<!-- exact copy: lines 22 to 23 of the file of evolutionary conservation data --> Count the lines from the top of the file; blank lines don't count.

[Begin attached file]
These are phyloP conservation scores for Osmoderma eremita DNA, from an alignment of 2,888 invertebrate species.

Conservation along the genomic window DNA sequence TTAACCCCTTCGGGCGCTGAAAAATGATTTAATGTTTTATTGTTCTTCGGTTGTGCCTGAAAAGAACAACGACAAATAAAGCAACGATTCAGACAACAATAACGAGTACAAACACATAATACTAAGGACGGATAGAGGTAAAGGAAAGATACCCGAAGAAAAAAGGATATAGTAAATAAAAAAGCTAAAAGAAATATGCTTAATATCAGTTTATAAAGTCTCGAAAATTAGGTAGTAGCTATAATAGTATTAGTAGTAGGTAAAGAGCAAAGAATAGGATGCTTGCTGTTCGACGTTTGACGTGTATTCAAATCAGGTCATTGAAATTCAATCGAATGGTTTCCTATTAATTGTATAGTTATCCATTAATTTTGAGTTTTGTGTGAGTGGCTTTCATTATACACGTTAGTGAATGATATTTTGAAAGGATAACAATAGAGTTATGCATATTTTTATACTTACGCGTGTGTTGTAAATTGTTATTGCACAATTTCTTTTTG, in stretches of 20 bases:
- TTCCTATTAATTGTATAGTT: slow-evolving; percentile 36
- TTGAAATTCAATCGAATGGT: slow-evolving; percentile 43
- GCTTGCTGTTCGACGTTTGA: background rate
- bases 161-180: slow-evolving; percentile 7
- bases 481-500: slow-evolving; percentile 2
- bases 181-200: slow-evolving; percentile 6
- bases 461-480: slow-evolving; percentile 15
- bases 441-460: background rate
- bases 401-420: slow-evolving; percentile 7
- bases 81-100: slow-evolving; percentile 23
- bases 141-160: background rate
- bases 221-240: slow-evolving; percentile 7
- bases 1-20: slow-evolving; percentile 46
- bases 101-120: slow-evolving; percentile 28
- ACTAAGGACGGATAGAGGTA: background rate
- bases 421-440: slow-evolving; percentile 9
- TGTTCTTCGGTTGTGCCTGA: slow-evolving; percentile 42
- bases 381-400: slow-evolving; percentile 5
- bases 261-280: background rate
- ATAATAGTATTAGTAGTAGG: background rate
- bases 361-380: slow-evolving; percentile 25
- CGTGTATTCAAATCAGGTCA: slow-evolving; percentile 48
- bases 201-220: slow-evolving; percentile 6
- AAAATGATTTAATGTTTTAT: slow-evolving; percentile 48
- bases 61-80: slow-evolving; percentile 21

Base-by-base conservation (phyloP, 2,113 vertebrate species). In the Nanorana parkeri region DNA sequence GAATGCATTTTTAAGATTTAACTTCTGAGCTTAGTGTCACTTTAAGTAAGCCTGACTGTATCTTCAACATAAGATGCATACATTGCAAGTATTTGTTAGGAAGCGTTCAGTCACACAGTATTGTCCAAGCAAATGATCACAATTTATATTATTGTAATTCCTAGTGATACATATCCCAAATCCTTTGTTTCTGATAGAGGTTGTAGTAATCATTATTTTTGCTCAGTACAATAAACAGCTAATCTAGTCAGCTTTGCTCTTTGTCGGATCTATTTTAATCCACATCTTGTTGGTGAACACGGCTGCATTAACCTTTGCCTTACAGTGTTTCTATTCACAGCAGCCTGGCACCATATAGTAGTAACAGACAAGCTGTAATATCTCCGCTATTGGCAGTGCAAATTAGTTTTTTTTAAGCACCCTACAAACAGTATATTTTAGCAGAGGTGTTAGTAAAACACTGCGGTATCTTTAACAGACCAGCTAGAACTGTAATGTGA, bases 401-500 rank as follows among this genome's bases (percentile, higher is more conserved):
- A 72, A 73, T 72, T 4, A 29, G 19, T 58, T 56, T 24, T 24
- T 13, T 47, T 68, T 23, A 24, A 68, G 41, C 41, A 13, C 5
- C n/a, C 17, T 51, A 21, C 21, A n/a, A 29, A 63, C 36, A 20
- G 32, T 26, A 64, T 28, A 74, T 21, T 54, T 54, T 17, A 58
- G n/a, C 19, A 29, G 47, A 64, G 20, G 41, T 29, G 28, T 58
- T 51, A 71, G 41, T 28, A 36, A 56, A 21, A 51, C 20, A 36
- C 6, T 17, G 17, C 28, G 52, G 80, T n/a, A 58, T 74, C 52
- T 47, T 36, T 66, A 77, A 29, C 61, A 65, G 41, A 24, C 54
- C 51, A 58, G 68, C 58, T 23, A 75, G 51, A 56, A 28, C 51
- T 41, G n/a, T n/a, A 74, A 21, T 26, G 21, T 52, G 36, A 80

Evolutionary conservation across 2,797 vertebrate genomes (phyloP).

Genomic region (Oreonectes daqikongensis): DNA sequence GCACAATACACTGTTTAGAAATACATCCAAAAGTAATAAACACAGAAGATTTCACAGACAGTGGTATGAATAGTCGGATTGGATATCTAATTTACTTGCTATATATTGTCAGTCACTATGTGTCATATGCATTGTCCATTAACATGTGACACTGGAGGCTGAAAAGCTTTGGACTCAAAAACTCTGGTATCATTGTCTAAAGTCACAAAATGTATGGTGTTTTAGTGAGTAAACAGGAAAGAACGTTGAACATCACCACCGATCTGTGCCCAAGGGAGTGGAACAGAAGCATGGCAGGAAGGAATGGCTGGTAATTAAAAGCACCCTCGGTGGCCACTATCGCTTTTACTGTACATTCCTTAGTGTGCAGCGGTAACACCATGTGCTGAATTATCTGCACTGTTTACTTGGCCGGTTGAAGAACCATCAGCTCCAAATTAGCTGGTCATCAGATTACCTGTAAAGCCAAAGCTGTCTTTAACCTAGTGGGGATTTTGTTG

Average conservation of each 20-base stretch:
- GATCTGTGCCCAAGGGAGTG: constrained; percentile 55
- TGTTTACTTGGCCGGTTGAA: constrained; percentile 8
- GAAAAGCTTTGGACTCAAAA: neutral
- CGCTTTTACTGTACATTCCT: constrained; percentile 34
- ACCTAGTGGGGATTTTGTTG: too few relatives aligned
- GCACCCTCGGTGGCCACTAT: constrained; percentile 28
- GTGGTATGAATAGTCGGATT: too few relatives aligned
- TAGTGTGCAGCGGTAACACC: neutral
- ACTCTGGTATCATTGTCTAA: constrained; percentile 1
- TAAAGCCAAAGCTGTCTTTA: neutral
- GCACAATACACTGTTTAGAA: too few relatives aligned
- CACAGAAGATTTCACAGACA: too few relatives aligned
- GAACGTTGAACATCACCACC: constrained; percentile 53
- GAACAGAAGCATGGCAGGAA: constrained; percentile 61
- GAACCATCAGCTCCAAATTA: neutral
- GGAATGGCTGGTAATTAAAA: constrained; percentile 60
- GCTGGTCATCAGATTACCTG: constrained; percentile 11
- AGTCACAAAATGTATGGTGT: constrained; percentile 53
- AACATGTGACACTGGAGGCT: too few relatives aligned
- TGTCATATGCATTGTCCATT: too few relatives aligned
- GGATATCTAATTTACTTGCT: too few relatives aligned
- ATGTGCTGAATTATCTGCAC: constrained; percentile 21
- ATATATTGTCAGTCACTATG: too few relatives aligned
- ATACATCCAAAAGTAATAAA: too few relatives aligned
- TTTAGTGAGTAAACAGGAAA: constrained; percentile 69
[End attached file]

- ATAATAGTATTAGTAGTAGG: background rate
- bases 361-380: slow-evolving; percentile 25